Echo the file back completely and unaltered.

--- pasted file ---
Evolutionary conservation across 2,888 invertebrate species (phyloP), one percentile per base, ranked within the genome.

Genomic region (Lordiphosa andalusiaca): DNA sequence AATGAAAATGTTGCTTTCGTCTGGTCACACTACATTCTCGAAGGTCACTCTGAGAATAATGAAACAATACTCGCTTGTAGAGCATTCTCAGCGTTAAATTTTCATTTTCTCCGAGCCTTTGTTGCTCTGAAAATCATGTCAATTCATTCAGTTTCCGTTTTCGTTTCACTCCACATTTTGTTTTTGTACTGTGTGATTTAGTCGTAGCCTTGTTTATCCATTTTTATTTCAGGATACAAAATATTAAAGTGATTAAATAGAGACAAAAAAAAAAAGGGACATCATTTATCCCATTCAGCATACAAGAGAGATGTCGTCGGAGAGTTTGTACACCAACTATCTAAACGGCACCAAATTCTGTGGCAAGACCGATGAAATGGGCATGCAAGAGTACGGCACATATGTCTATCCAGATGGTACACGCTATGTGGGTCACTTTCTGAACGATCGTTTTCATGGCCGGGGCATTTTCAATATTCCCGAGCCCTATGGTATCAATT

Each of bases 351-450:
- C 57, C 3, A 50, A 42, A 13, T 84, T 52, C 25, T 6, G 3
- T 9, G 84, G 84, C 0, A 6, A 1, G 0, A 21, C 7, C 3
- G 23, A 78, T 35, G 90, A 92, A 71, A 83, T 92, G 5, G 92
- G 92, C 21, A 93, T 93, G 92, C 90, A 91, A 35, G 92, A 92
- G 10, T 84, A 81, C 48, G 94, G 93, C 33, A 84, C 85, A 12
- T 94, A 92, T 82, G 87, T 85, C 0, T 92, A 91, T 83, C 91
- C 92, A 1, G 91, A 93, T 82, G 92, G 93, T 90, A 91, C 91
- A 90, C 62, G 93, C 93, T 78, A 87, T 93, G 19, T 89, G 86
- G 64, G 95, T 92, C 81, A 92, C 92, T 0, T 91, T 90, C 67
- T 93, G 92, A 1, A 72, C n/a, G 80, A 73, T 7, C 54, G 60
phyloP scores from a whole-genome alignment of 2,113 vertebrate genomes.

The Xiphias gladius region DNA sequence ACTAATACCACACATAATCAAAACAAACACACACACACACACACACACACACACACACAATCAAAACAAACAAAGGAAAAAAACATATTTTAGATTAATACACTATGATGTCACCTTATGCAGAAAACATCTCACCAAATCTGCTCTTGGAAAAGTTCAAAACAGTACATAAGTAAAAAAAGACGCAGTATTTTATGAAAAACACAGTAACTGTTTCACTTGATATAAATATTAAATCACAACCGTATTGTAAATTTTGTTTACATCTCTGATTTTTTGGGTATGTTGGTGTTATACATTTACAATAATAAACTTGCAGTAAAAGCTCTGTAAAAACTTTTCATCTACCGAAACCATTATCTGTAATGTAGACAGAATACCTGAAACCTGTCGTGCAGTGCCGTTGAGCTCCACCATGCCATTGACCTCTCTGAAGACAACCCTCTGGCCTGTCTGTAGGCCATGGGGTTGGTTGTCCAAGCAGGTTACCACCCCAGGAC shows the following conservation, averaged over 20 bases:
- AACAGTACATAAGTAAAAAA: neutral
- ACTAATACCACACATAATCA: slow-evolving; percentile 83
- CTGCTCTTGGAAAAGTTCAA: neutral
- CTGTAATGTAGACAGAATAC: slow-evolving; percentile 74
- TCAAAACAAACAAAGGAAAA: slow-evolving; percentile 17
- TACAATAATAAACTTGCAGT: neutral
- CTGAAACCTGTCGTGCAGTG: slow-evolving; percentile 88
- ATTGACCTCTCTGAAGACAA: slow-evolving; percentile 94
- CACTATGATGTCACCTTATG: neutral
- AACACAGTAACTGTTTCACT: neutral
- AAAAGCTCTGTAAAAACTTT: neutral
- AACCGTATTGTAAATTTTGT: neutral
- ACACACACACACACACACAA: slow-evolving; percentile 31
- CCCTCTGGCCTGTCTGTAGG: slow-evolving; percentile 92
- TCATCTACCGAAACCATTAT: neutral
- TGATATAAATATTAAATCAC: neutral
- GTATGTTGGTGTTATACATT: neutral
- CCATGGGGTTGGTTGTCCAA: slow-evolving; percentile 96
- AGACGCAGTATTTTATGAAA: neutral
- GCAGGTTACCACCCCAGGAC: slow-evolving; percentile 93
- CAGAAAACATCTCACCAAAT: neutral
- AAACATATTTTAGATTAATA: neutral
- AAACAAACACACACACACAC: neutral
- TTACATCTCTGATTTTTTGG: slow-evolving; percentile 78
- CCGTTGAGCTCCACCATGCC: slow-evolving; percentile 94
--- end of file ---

Evolutionary conservation across 2,888 invertebrate species (phyloP), one percentile per base, ranked within the genome.

Genomic region (Lordiphosa andalusiaca): DNA sequence AATGAAAATGTTGCTTTCGTCTGGTCACACTACATTCTCGAAGGTCACTCTGAGAATAATGAAACAATACTCGCTTGTAGAGCATTCTCAGCGTTAAATTTTCATTTTCTCCGAGCCTTTGTTGCTCTGAAAATCATGTCAATTCATTCAGTTTCCGTTTTCGTTTCACTCCACATTTTGTTTTTGTACTGTGTGATTTAGTCGTAGCCTTGTTTATCCATTTTTATTTCAGGATACAAAATATTAAAGTGATTAAATAGAGACAAAAAAAAAAAGGGACATCATTTATCCCATTCAGCATACAAGAGAGATGTCGTCGGAGAGTTTGTACACCAACTATCTAAACGGCACCAAATTCTGTGGCAAGACCGATGAAATGGGCATGCAAGAGTACGGCACATATGTCTATCCAGATGGTACACGCTATGTGGGTCACTTTCTGAACGATCGTTTTCATGGCCGGGGCATTTTCAATATTCCCGAGCCCTATGGTATCAATT

Each of bases 351-450:
- C 57, C 3, A 50, A 42, A 13, T 84, T 52, C 25, T 6, G 3
- T 9, G 84, G 84, C 0, A 6, A 1, G 0, A 21, C 7, C 3
- G 23, A 78, T 35, G 90, A 92, A 71, A 83, T 92, G 5, G 92
- G 92, C 21, A 93, T 93, G 92, C 90, A 91, A 35, G 92, A 92
- G 10, T 84, A 81, C 48, G 94, G 93, C 33, A 84, C 85, A 12
- T 94, A 92, T 82, G 87, T 85, C 0, T 92, A 91, T 83, C 91
- C 92, A 1, G 91, A 93, T 82, G 92, G 93, T 90, A 91, C 91
- A 90, C 62, G 93, C 93, T 78, A 87, T 93, G 19, T 89, G 86
- G 64, G 95, T 92, C 81, A 92, C 92, T 0, T 91, T 90, C 67
- T 93, G 92, A 1, A 72, C n/a, G 80, A 73, T 7, C 54, G 60
phyloP scores from a whole-genome alignment of 2,113 vertebrate genomes.

The Xiphias gladius region DNA sequence ACTAATACCACACATAATCAAAACAAACACACACACACACACACACACACACACACACAATCAAAACAAACAAAGGAAAAAAACATATTTTAGATTAATACACTATGATGTCACCTTATGCAGAAAACATCTCACCAAATCTGCTCTTGGAAAAGTTCAAAACAGTACATAAGTAAAAAAAGACGCAGTATTTTATGAAAAACACAGTAACTGTTTCACTTGATATAAATATTAAATCACAACCGTATTGTAAATTTTGTTTACATCTCTGATTTTTTGGGTATGTTGGTGTTATACATTTACAATAATAAACTTGCAGTAAAAGCTCTGTAAAAACTTTTCATCTACCGAAACCATTATCTGTAATGTAGACAGAATACCTGAAACCTGTCGTGCAGTGCCGTTGAGCTCCACCATGCCATTGACCTCTCTGAAGACAACCCTCTGGCCTGTCTGTAGGCCATGGGGTTGGTTGTCCAAGCAGGTTACCACCCCAGGAC shows the following conservation, averaged over 20 bases:
- AACAGTACATAAGTAAAAAA: neutral
- ACTAATACCACACATAATCA: slow-evolving; percentile 83
- CTGCTCTTGGAAAAGTTCAA: neutral
- CTGTAATGTAGACAGAATAC: slow-evolving; percentile 74
- TCAAAACAAACAAAGGAAAA: slow-evolving; percentile 17
- TACAATAATAAACTTGCAGT: neutral
- CTGAAACCTGTCGTGCAGTG: slow-evolving; percentile 88
- ATTGACCTCTCTGAAGACAA: slow-evolving; percentile 94
- CACTATGATGTCACCTTATG: neutral
- AACACAGTAACTGTTTCACT: neutral
- AAAAGCTCTGTAAAAACTTT: neutral
- AACCGTATTGTAAATTTTGT: neutral
- ACACACACACACACACACAA: slow-evolving; percentile 31
- CCCTCTGGCCTGTCTGTAGG: slow-evolving; percentile 92
- TCATCTACCGAAACCATTAT: neutral
- TGATATAAATATTAAATCAC: neutral
- GTATGTTGGTGTTATACATT: neutral
- CCATGGGGTTGGTTGTCCAA: slow-evolving; percentile 96
- AGACGCAGTATTTTATGAAA: neutral
- GCAGGTTACCACCCCAGGAC: slow-evolving; percentile 93
- CAGAAAACATCTCACCAAAT: neutral
- AAACATATTTTAGATTAATA: neutral
- AAACAAACACACACACACAC: neutral
- TTACATCTCTGATTTTTTGG: slow-evolving; percentile 78
- CCGTTGAGCTCCACCATGCC: slow-evolving; percentile 94